Feature and statistical model development in structural health monitoring

Document
Description

All structures suffer wear and tear because of impact, excessive load, fatigue, corrosion, etc. in addition to inherent defects during their manufacturing processes and their exposure to various environmental effects.

All structures suffer wear and tear because of impact, excessive load, fatigue, corrosion, etc. in addition to inherent defects during their manufacturing processes and their exposure to various environmental effects. These structural degradations are often imperceptible, but they can severely affect the structural performance of a component, thereby severely decreasing its service life. Although previous studies of Structural Health Monitoring (SHM) have revealed extensive prior knowledge on the parts of SHM processes, such as the operational evaluation, data processing, and feature extraction, few studies have been conducted from a systematical perspective, the statistical model development.

The first part of this dissertation, the characteristics of inverse scattering problems, such as ill-posedness and nonlinearity, reviews ultrasonic guided wave-based structural health monitoring problems. The distinctive features and the selection of the domain analysis are investigated by analytically searching the conditions of the uniqueness solutions for ill-posedness and are validated experimentally.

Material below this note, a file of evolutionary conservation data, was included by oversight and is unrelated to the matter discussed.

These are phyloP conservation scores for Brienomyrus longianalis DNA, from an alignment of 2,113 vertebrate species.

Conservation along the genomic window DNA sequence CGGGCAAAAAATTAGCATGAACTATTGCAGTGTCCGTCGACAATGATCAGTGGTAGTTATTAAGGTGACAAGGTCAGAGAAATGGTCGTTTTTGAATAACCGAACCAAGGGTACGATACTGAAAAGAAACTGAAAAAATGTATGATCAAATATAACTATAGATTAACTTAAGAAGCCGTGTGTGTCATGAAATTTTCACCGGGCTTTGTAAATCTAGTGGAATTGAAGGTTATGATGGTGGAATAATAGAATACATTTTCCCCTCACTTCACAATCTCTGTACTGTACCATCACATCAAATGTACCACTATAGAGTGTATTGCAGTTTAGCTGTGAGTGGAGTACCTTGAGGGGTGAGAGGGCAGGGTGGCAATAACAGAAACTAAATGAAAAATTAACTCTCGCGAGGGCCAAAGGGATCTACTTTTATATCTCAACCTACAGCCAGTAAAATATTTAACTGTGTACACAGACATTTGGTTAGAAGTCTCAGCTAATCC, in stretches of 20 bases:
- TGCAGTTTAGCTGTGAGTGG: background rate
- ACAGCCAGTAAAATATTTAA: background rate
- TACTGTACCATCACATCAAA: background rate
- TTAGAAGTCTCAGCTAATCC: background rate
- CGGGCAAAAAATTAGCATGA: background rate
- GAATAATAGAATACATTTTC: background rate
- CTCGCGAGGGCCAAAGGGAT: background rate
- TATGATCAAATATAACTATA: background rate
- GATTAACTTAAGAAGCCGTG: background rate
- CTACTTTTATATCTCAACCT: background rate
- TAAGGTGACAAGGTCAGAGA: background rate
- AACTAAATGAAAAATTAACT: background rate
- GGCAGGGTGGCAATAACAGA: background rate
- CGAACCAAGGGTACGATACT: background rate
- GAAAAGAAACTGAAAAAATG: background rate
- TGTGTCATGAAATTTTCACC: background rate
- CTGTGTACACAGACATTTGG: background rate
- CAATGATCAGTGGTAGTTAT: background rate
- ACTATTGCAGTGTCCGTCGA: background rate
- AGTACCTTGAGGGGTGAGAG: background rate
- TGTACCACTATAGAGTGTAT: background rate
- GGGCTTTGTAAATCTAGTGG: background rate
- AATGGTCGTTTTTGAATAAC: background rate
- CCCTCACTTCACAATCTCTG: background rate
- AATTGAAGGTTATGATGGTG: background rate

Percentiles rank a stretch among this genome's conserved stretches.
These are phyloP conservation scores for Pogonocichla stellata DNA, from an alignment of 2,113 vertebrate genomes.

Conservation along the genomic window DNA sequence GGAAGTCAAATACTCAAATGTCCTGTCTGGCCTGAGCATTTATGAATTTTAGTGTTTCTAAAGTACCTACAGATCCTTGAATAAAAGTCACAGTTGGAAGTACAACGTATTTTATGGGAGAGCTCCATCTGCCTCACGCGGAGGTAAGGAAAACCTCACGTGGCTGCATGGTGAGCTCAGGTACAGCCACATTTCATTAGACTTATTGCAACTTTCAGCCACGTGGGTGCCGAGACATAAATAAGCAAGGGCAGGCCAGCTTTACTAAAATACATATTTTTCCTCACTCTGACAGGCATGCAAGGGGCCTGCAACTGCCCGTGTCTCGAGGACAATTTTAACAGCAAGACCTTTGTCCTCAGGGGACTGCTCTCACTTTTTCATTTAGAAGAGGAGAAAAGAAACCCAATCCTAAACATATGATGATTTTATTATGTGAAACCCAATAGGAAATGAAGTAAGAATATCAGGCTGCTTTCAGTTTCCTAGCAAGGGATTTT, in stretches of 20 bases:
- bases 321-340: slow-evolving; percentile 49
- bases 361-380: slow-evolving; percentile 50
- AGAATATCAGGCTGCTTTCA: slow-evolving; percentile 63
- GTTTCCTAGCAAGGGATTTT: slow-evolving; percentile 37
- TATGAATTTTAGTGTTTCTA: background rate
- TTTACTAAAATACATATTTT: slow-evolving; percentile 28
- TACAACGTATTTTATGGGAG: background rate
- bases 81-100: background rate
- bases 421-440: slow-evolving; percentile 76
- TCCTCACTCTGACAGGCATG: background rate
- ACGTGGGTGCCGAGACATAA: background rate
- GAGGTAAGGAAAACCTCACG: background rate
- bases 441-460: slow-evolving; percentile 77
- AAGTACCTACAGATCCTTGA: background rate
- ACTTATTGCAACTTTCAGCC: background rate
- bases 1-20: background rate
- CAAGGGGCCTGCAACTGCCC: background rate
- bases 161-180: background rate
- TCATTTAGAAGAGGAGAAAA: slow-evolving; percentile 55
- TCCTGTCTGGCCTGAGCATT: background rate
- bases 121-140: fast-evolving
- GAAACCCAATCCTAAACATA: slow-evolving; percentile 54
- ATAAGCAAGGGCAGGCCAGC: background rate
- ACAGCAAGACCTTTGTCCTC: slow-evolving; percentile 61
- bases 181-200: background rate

Based on the distinctive features, a novel wave packet tracing (WPT) method for damage localization and size quantification is presented. This method involves creating time-space representations of the guided Lamb waves (GLWs), collected at a series of locations, with a spatially dense distribution along paths at pre-selected angles with respect to the direction, normal to the direction of wave propagation. The fringe patterns due to wave dispersion, which depends on the phase velocity, are selected as the primary features that carry information, regarding the wave propagation and scattering.

The following part of this dissertation presents a novel damage-localization framework, using a fully automated process. In order to construct the statistical model for autonomous damage localization deep-learning techniques, such as restricted Boltzmann machine and deep belief network, are trained and utilized to interpret nonlinear far-field wave patterns.

Next, a novel bridge scour estimation approach that comprises advantages of both empirical and data-driven models is developed. Two field datasets from the literature are used, and a Support Vector Machine (SVM), a machine-learning algorithm, is used to fuse the field data samples and classify the data with physical phenomena. The Fast Non-dominated Sorting Genetic Algorithm (NSGA-II) is evaluated on the model performance objective functions to search for Pareto optimal fronts.